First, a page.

Aska’s New Nordic Cuisine Creates Fairy Tales on a Plate

It’s as if each dish were a chapter in some fable played out in shoots, roots and leaves.

Photographs: Vicky Wasik

Remarkably, Fredrick Berselius found Kinfolk, the multi-city design collective that hosts his Michelin-starred Scandinavian restaurant, by accident.

A mishmash of the natural (twigs, tinctures, bird prints and weathered bones) and the new (turntables, block prints, bicycles as art), you’d think the space was custom-made for the Swedish-born chef ’s Nordic-forest-food-meets-tasting-menu-meets-new-Williamsburg cooking. But in 2012 Berselius’s Manhattan restaurant project had fallen through, and all the chef — who has cooked at Corton, Aquavit and Per Se — wanted was a part-time kitchen to cook in until he secured another.

“There must be some warehouse, some café,” Berselius recalls thinking, out scouting around the city on his Vespa. Luckily, Kinfolk was a little of both: Its freethinking owners turned their studios into hangouts serving coffee by day, drinks and dancing by night. Berselius started a three-nights-a-week pop-up in between. Called Frej, it was a partnership with chef Richard Kuo that proved so popular he decided to stick around and run a real restaurant. Michelin stars, and Bon Appétit’s list of the best new restaurants in America, soon followed.

AskaKitchen2

Joining a handful of haute kitchens like Bianca in Bushwick or the Elm around the corner, Aska (it means “ash,” in Swedish) is a step beyond the more rustic fare of many Brooklyn menus. With only an immersion circulator, a few induction burners and a small tabletop oven, Berselius is now at the forefront of this city’s New Nordic cooking scene, creating carefully composed meals of three, seven or 10 courses apiece, all served on stoneware handcast by a potter in the Palisades. (The tiny kitchen is also home to the stairway to the Kinfolk offices upstairs, leading to foot traffic during daytime prep. “After a while,” says Berselius, “you get used to it.”)

Each of Aska’s painstakingly composed plates seem to tell a story, as if each dish were a chapter in some alpine fable or fairytale played out in shoots, roots and leaves. A quartet of charred Ruby Crescent potatoes sit like logs around a campfire in a pool of tangy reduced whey, topped with tiny nasturtiums, a kiss of juniper oil and thin slivers of pale-pink house-cured beef. A silver-white circle of warmed local oysters is a wood nymph’s crown, topped with tiny foraged chickweed, herb oil and papery slivers of salsify both pickled and dried, the latter looking like tiny dried rose petals. Raw scallops are paired with little brown “mushrooms” of roasted leek tops, their polka dots formed from slices of garlic scapes pickled the past June. Brittle shards of rye flat-bread — like sails from a Viking ship — arrive with a cloud of salted sweet cream butter.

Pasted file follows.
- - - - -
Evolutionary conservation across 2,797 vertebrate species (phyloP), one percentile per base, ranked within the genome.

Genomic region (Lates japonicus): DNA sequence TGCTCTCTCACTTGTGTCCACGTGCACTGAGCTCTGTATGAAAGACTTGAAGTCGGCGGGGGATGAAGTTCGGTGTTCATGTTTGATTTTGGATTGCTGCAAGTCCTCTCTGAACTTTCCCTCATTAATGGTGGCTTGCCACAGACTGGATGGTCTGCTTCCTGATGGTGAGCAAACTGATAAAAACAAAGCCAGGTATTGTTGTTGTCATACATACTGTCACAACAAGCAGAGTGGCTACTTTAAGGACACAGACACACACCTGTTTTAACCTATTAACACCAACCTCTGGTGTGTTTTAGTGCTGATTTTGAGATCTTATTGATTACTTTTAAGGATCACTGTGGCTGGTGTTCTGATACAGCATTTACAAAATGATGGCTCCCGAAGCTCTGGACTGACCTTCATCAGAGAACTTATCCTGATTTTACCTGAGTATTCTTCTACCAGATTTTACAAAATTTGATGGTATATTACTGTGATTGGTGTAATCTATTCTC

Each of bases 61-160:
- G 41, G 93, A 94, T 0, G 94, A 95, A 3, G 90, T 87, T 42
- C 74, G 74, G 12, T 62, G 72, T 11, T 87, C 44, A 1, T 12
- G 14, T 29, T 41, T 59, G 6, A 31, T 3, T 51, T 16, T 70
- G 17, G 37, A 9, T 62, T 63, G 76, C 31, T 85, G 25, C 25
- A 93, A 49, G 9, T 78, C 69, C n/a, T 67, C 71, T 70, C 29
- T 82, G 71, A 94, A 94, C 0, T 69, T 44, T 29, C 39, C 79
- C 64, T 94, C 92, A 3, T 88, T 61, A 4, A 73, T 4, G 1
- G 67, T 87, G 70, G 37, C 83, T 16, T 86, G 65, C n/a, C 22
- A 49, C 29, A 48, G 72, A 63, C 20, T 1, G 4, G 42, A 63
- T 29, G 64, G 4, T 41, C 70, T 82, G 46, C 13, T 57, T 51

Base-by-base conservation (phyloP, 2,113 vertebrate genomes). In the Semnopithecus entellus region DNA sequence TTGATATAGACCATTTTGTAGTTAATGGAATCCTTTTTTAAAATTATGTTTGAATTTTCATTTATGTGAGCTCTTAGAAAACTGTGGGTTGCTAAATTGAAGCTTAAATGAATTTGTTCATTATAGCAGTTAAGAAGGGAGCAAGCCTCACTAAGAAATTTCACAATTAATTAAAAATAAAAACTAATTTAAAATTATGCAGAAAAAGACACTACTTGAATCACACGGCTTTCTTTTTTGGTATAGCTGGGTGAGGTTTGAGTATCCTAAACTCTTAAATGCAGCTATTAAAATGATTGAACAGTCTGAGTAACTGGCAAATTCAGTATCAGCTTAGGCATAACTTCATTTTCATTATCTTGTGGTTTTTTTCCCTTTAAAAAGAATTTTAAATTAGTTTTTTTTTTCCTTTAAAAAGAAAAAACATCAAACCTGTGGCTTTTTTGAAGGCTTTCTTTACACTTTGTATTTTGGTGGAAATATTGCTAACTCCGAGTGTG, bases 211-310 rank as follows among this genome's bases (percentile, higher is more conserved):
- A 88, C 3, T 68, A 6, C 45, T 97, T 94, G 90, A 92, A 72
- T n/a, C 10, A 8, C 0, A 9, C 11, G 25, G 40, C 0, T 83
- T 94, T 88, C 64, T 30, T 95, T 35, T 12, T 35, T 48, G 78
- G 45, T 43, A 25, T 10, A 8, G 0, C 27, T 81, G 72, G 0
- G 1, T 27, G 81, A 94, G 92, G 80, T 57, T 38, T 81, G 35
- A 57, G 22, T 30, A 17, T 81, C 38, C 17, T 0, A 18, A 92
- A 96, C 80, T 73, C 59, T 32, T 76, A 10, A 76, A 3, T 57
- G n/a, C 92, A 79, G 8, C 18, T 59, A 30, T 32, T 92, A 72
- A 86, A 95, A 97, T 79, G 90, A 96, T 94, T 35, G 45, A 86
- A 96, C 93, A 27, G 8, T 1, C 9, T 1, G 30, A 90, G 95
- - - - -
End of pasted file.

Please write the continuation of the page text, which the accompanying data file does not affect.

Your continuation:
AskaSorbet

Berselius — quiet and slender, he’s let his hair grow like a SoCal skater since leaving Manhattan kitchens — says he originally moved to New York after high school with plans to be a graphic designer. But the school misplaced his application, and a café job led to his current career. He put in time at kitchens with a mandated respect for technique and ingredients, but what he does likely began in the deep forests of Sweden, where his grandfather was a naturalist and a forager. After taking a few trips across our own rivers and through the woods just beyond, Berselius realized the similarities of what grew in both his homeland and his adopted terrain.

Today the chef will break through the snow to find a nest of baby chickweed, layer whole dried chamomile seed pods over slow-cooked oxtail or add a piney bite of spruce over a scoop of milk sorbet. Indeed, much of the joy in Aska’s cooking derives not just from the seasonal or the local, but from Berselius’s delight in the slow change in the soil as the garlic mustard grows or the fiddleheads sprout or even the sad day when those spruce tips — the true flavor of the woods — finally grow too big to eat.

More than we could fit to print: Find a slideshow of gorgeous Aska photos here.

Photo Credit: Vicky Wasik

Newsletter

Categories

Tags

Rachel Wharton is the former deputy editor of Edible Brooklyn and Edible Manhattan. She won a 2010 James Beard food journalism award, holds a master’s degree in Food Studies from New York University, and has more than 15 years of experience as a writer, editor and reporter. A North Carolina native and a former features food reporter for the New York Daily News, she edited the Edible Brooklyn cookbook and was the co-author of both Handheld Pies and DiPalo's Guide to the Essential Foods of Italy. Her work also appears in publications such as The New York Times, the Wall Street Journal and Saveur.